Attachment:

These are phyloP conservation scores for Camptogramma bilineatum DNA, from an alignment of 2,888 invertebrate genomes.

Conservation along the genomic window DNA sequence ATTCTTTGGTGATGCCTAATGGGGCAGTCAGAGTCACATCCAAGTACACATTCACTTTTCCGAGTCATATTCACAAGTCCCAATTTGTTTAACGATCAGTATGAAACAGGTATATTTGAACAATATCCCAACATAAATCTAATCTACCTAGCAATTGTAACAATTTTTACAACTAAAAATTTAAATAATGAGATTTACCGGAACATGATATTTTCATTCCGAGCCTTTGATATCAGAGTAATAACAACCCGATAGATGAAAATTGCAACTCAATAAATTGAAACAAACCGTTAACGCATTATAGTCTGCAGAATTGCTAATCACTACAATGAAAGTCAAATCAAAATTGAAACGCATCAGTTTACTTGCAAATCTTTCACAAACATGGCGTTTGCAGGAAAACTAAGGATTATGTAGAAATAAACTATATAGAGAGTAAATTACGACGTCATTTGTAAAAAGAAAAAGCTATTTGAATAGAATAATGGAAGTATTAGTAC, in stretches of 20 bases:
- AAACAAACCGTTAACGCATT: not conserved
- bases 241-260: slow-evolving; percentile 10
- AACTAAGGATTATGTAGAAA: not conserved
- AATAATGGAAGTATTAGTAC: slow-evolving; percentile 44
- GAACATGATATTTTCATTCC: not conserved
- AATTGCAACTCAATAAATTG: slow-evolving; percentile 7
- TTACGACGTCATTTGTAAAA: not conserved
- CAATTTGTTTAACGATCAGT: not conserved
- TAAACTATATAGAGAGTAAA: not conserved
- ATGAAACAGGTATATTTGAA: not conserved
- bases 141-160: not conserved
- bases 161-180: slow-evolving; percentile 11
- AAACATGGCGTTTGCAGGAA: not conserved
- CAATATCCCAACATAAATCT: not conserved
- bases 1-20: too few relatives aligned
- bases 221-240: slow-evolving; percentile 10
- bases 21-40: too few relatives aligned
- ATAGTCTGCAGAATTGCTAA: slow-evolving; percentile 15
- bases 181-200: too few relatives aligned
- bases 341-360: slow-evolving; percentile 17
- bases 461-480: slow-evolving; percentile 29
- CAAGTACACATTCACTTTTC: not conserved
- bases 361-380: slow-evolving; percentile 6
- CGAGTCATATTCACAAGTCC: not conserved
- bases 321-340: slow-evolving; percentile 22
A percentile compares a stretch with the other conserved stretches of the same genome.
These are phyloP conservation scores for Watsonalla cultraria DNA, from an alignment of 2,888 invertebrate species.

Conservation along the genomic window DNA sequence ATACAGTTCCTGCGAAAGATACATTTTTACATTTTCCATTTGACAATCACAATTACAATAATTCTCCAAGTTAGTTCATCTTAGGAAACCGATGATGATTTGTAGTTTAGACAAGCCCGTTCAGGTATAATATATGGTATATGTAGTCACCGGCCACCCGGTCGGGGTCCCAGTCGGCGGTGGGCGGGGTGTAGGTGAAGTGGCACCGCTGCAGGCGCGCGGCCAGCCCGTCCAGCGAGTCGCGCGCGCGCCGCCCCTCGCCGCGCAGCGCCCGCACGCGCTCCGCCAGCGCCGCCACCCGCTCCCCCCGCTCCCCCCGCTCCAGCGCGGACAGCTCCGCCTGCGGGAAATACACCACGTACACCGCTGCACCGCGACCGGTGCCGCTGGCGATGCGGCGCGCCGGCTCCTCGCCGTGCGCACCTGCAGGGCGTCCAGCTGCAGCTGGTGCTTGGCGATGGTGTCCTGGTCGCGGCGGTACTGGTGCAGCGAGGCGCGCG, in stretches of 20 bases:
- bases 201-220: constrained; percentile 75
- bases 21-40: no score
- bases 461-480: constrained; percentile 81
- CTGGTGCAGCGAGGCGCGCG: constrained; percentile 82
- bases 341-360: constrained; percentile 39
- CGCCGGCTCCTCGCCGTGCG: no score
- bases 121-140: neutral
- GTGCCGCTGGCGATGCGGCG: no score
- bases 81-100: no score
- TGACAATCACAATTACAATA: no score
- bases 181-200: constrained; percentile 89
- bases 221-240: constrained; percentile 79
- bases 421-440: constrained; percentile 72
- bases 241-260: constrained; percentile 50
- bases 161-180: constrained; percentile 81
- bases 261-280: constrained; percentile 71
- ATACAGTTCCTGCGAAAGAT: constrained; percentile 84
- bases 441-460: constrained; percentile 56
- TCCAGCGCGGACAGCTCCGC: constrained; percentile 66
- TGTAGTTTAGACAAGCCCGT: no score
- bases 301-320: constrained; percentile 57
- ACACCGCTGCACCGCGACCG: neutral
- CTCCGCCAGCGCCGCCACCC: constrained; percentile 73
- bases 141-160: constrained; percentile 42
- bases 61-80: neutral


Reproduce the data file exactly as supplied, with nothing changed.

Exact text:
These are phyloP conservation scores for Camptogramma bilineatum DNA, from an alignment of 2,888 invertebrate genomes.

Conservation along the genomic window DNA sequence ATTCTTTGGTGATGCCTAATGGGGCAGTCAGAGTCACATCCAAGTACACATTCACTTTTCCGAGTCATATTCACAAGTCCCAATTTGTTTAACGATCAGTATGAAACAGGTATATTTGAACAATATCCCAACATAAATCTAATCTACCTAGCAATTGTAACAATTTTTACAACTAAAAATTTAAATAATGAGATTTACCGGAACATGATATTTTCATTCCGAGCCTTTGATATCAGAGTAATAACAACCCGATAGATGAAAATTGCAACTCAATAAATTGAAACAAACCGTTAACGCATTATAGTCTGCAGAATTGCTAATCACTACAATGAAAGTCAAATCAAAATTGAAACGCATCAGTTTACTTGCAAATCTTTCACAAACATGGCGTTTGCAGGAAAACTAAGGATTATGTAGAAATAAACTATATAGAGAGTAAATTACGACGTCATTTGTAAAAAGAAAAAGCTATTTGAATAGAATAATGGAAGTATTAGTAC, in stretches of 20 bases:
- AAACAAACCGTTAACGCATT: not conserved
- bases 241-260: slow-evolving; percentile 10
- AACTAAGGATTATGTAGAAA: not conserved
- AATAATGGAAGTATTAGTAC: slow-evolving; percentile 44
- GAACATGATATTTTCATTCC: not conserved
- AATTGCAACTCAATAAATTG: slow-evolving; percentile 7
- TTACGACGTCATTTGTAAAA: not conserved
- CAATTTGTTTAACGATCAGT: not conserved
- TAAACTATATAGAGAGTAAA: not conserved
- ATGAAACAGGTATATTTGAA: not conserved
- bases 141-160: not conserved
- bases 161-180: slow-evolving; percentile 11
- AAACATGGCGTTTGCAGGAA: not conserved
- CAATATCCCAACATAAATCT: not conserved
- bases 1-20: too few relatives aligned
- bases 221-240: slow-evolving; percentile 10
- bases 21-40: too few relatives aligned
- ATAGTCTGCAGAATTGCTAA: slow-evolving; percentile 15
- bases 181-200: too few relatives aligned
- bases 341-360: slow-evolving; percentile 17
- bases 461-480: slow-evolving; percentile 29
- CAAGTACACATTCACTTTTC: not conserved
- bases 361-380: slow-evolving; percentile 6
- CGAGTCATATTCACAAGTCC: not conserved
- bases 321-340: slow-evolving; percentile 22
A percentile compares a stretch with the other conserved stretches of the same genome.
These are phyloP conservation scores for Watsonalla cultraria DNA, from an alignment of 2,888 invertebrate species.

Conservation along the genomic window DNA sequence ATACAGTTCCTGCGAAAGATACATTTTTACATTTTCCATTTGACAATCACAATTACAATAATTCTCCAAGTTAGTTCATCTTAGGAAACCGATGATGATTTGTAGTTTAGACAAGCCCGTTCAGGTATAATATATGGTATATGTAGTCACCGGCCACCCGGTCGGGGTCCCAGTCGGCGGTGGGCGGGGTGTAGGTGAAGTGGCACCGCTGCAGGCGCGCGGCCAGCCCGTCCAGCGAGTCGCGCGCGCGCCGCCCCTCGCCGCGCAGCGCCCGCACGCGCTCCGCCAGCGCCGCCACCCGCTCCCCCCGCTCCCCCCGCTCCAGCGCGGACAGCTCCGCCTGCGGGAAATACACCACGTACACCGCTGCACCGCGACCGGTGCCGCTGGCGATGCGGCGCGCCGGCTCCTCGCCGTGCGCACCTGCAGGGCGTCCAGCTGCAGCTGGTGCTTGGCGATGGTGTCCTGGTCGCGGCGGTACTGGTGCAGCGAGGCGCGCG, in stretches of 20 bases:
- bases 201-220: constrained; percentile 75
- bases 21-40: no score
- bases 461-480: constrained; percentile 81
- CTGGTGCAGCGAGGCGCGCG: constrained; percentile 82
- bases 341-360: constrained; percentile 39
- CGCCGGCTCCTCGCCGTGCG: no score
- bases 121-140: neutral
- GTGCCGCTGGCGATGCGGCG: no score
- bases 81-100: no score
- TGACAATCACAATTACAATA: no score
- bases 181-200: constrained; percentile 89
- bases 221-240: constrained; percentile 79
- bases 421-440: constrained; percentile 72
- bases 241-260: constrained; percentile 50
- bases 161-180: constrained; percentile 81
- bases 261-280: constrained; percentile 71
- ATACAGTTCCTGCGAAAGAT: constrained; percentile 84
- bases 441-460: constrained; percentile 56
- TCCAGCGCGGACAGCTCCGC: constrained; percentile 66
- TGTAGTTTAGACAAGCCCGT: no score
- bases 301-320: constrained; percentile 57
- ACACCGCTGCACCGCGACCG: neutral
- CTCCGCCAGCGCCGCCACCC: constrained; percentile 73
- bases 141-160: constrained; percentile 42
- bases 61-80: neutral